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Keywords:

  • breast cancer;
  • radiotherapy;
  • elderly;
  • comparative effectiveness

Abstract

BACKGROUND:

A recent clinical trial concluded that radiation therapy (RT) does not lower the risk of mastectomy and, thus, may be omitted in older women with stage I, estrogen receptor (ER)-positive breast cancer who undergo conservative surgery (CS). However, it is not known whether this finding applies to patients outside of clinical trials. Accordingly, we used the Surveillance, Epidemiology, and End Results-Medicare observational cohort to determine the effect of RT on the risk of mastectomy among older women with stage I, ER-positive breast cancer.

METHODS:

The authors identified 7403 women ages 70 to 79 years who underwent CS between 1992 and 2002. Claims were used to determine RT status and to identify women who underwent mastectomy subsequent to initial treatment. The Kaplan-Meier method was used to estimate the risk of subsequent mastectomy, and Cox regression analysis was used to determine the effect of RT adjusted for clinical-pathologic covariates.

RESULTS:

At a median follow-up of 7.3 years, the risk of subsequent mastectomy within 10 years of diagnosis was 3.2% for patients who received RT versus 6.3% for patients who did not receive RT (P < .001). In adjusted analyses, RT was associated with a lower risk of mastectomy (hazard ratio, 0.33; 95% confidence interval, 0.22-0.48; P < .001). RT provided no benefit for patients ages 75 to 79 years without high-grade tumors who had a pathologic lymph node assessment (P = .80); however, for all other subgroups, RT was associated with an absolute reduction in risk of mastectomy that ranged from 4.3% to 9.8% at 10 years.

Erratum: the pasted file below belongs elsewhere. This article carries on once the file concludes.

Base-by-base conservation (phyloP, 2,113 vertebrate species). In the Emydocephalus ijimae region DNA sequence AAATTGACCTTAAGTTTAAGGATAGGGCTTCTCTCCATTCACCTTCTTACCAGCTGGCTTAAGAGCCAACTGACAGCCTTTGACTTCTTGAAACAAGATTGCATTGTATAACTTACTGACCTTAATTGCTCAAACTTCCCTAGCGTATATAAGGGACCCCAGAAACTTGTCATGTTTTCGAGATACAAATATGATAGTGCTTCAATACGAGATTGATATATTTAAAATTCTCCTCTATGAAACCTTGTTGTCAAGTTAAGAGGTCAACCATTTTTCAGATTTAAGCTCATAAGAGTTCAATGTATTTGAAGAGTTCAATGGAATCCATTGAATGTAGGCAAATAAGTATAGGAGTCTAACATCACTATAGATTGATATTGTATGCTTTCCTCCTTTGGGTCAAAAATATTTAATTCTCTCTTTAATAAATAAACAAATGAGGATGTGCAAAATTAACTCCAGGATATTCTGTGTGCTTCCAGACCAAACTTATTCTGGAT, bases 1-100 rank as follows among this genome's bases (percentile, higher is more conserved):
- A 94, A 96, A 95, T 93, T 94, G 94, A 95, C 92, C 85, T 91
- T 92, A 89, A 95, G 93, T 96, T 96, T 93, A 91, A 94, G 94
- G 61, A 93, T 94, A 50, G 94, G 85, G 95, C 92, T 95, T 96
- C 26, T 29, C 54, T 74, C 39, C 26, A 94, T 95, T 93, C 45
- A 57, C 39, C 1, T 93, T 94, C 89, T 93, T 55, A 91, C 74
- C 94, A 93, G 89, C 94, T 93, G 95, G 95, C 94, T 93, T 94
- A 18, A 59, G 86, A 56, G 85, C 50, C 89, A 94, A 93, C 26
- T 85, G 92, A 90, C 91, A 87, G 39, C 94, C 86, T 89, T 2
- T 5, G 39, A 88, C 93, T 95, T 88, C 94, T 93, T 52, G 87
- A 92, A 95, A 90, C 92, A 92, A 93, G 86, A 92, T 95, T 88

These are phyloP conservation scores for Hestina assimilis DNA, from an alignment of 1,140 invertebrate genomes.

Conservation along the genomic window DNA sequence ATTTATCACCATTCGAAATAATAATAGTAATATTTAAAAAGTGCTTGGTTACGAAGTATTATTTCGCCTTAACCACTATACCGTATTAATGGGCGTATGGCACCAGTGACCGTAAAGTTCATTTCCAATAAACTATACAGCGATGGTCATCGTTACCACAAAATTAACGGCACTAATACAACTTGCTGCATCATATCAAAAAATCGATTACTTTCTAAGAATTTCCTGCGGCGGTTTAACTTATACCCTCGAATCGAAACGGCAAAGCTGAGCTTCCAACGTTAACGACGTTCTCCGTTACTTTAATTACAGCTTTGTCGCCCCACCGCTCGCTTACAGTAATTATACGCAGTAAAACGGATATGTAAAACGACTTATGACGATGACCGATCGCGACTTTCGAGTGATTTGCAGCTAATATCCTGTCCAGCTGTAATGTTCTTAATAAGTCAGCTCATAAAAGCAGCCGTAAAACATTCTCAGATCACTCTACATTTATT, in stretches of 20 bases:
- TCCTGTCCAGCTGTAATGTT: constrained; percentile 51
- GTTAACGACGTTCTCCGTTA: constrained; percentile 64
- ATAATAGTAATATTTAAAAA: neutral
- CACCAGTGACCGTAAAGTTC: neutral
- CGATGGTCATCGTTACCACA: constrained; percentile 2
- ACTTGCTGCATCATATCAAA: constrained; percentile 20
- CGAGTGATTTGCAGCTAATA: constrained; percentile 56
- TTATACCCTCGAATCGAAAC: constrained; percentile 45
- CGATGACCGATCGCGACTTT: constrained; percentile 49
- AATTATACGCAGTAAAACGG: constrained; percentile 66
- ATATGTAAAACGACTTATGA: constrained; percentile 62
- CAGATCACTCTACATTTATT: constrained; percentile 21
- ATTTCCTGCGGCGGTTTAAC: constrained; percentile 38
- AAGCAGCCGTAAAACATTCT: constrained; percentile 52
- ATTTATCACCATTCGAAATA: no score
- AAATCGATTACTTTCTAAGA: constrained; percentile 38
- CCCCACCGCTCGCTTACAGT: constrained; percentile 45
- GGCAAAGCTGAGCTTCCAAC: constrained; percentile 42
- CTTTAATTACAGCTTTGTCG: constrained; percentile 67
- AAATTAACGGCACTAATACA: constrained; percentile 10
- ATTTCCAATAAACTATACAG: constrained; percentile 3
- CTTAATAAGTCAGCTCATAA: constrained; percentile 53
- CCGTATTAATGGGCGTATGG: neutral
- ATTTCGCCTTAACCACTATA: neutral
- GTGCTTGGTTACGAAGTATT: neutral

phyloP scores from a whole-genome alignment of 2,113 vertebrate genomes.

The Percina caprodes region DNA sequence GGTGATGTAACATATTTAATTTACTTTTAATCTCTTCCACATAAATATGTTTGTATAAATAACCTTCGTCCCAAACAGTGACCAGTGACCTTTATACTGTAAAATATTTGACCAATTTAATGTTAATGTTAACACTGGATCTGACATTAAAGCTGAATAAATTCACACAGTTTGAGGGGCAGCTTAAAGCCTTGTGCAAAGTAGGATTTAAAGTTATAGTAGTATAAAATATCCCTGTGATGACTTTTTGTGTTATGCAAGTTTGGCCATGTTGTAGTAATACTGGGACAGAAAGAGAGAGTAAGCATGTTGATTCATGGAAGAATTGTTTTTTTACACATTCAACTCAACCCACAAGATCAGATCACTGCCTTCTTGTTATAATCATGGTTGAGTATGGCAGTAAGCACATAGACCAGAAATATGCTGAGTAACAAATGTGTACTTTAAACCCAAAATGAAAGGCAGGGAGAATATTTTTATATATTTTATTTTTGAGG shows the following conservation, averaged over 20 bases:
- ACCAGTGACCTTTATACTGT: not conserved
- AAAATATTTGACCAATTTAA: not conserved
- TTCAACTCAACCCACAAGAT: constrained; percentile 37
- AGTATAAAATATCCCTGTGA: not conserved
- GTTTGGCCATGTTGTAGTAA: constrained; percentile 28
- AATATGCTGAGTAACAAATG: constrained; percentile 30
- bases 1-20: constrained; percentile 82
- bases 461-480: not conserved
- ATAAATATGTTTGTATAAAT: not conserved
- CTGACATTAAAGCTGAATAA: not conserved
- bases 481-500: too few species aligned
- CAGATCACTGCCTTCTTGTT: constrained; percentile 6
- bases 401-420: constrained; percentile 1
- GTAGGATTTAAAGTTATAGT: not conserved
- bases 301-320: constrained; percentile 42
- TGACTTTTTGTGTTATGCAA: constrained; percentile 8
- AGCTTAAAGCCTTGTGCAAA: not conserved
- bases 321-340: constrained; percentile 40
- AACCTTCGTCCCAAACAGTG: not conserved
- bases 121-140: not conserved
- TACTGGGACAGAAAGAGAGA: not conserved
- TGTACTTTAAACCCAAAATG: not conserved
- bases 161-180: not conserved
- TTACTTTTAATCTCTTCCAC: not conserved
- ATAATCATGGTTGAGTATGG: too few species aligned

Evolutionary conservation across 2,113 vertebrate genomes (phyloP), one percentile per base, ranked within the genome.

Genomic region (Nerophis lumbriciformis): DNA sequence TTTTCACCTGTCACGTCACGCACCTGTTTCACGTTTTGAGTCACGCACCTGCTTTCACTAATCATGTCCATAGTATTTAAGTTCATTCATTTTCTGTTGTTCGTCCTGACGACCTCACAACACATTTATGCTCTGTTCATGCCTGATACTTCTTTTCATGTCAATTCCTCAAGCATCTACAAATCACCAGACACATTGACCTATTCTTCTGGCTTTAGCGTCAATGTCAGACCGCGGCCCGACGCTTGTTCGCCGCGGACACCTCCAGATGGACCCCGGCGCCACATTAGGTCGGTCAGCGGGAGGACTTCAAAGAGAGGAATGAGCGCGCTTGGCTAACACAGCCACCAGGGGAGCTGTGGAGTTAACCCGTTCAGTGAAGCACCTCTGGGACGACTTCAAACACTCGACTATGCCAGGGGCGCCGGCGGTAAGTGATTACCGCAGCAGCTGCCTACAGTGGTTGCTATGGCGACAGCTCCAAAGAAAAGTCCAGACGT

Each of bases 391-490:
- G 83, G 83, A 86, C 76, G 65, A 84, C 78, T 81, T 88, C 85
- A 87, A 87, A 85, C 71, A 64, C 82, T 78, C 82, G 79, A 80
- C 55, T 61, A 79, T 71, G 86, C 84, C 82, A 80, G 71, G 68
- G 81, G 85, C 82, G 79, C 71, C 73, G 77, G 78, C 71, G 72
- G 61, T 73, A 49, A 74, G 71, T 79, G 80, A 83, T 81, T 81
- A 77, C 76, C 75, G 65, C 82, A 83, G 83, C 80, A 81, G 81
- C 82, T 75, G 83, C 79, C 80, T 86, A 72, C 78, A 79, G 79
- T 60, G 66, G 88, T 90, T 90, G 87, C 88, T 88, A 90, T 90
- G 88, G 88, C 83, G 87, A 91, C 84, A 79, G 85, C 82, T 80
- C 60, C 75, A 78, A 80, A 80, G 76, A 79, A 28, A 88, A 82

CONCLUSIONS:

Outside of a clinical trial, the receipt of RT after CS was associated with a greater likelihood of ultimate breast preservation for most older women with early breast cancer. Cancer 2012. © 2012 American Cancer Society.